Objective: To determine the proposed level of sanctions by the students and the staff for professionalism lapses related to academic integrity in two Pakistani medical colleges.
Study Design: Cross sectional study.
Place and Duration of Study: Private Medical Colleges in the year 2013.
Material and Methods: A stratified sample of 520 students, and 60 faculty members were invited to participate in this cross sectional study. A validated and customized version of Dundee Poly-professional Inventory–1 for use in Pakistani medical schools was used. The students were asked to indicate the appropriate level of sanctions (1-10) that should apply for the first time offence without circumstances that lessen the gravity of the offence.
Results: The response rate of students and faculty was 92%, and 62% respectively. There was statistically significant difference between the students and the faculty (p<0.05) in recommended severity of punishment for 31 (68%) offences. Students considered that no punishment should be given for completing work for another student; accessing not permitted old exam papers or course work to assist in study; and photographing dissection or pro-section or cadaver material, whereas faculty thought these behaviors were punishable. They were stricter on recommended sanction for drinking alcohol over lunch and interviewing a patient in afternoon, by two levels. The faculty was more severe on punishments by at least one level for rest of the unprofessional behaviors.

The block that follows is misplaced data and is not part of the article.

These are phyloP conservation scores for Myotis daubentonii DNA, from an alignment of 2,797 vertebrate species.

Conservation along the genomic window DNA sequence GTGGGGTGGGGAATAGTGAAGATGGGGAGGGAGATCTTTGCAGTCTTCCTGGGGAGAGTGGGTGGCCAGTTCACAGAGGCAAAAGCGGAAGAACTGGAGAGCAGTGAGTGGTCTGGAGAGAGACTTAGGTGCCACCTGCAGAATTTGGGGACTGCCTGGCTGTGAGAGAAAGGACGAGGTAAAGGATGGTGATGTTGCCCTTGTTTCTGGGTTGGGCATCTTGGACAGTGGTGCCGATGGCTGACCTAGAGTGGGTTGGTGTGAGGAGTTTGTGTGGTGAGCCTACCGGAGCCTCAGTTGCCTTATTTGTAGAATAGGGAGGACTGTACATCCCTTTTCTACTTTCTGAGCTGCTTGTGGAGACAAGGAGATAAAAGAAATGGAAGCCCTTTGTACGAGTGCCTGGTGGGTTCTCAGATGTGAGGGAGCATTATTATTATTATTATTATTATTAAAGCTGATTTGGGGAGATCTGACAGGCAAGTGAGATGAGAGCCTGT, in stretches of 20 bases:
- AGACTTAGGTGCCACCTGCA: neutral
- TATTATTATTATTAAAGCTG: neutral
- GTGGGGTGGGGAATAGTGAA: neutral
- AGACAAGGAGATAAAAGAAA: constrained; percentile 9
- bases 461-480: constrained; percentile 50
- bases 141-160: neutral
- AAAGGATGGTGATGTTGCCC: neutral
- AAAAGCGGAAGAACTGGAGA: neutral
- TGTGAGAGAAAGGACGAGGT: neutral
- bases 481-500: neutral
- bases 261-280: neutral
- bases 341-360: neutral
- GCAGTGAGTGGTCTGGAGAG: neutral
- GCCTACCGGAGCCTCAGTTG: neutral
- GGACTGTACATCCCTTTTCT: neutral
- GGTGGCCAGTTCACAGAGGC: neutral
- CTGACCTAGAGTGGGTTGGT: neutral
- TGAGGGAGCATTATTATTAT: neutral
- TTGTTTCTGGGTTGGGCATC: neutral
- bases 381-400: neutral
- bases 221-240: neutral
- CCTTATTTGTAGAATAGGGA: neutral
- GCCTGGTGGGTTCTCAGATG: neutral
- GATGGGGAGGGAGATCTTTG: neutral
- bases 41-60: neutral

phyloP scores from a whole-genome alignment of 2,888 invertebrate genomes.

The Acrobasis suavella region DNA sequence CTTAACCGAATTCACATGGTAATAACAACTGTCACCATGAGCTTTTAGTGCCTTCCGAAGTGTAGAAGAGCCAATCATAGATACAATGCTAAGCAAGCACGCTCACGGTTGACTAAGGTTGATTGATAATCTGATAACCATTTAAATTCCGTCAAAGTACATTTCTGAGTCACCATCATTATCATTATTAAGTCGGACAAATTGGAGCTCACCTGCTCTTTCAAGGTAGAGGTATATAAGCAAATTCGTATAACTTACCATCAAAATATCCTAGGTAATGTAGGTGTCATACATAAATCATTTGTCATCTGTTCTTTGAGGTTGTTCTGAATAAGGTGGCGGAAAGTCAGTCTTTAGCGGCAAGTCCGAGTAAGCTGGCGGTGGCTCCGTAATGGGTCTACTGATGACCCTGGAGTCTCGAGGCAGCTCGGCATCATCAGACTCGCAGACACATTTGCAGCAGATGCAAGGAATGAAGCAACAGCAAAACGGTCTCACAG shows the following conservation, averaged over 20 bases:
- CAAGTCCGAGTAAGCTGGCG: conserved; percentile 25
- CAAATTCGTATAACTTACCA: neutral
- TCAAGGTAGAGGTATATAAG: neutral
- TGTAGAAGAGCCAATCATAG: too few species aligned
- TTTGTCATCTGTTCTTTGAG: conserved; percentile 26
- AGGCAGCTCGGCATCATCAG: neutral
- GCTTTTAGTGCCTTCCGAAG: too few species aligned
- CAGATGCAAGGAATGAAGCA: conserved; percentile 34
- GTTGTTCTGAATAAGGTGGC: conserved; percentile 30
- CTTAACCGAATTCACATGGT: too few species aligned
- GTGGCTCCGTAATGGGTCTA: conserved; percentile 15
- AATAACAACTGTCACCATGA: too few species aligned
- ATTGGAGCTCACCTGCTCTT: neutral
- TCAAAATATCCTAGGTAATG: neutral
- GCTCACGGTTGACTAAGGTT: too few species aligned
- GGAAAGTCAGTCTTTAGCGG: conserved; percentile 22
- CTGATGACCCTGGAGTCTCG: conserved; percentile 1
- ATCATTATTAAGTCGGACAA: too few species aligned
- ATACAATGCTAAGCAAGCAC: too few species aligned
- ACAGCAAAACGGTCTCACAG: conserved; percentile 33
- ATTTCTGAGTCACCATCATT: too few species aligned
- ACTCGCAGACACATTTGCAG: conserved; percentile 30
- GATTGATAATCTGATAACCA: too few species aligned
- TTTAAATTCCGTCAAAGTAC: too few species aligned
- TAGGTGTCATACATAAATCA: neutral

Conclusion: Pakistani faculty perceived the majority of behaviors more severely as compared to the students. Dundee Poly Professionalism Inventory-I can be used in Pakistan, and other South Asian countries to measure perceptions of severity of unprofessional behaviors related to academic integrity, that can help in forming code of conduct.
Keywords : Academic integrity, Professionalism, Sanctions.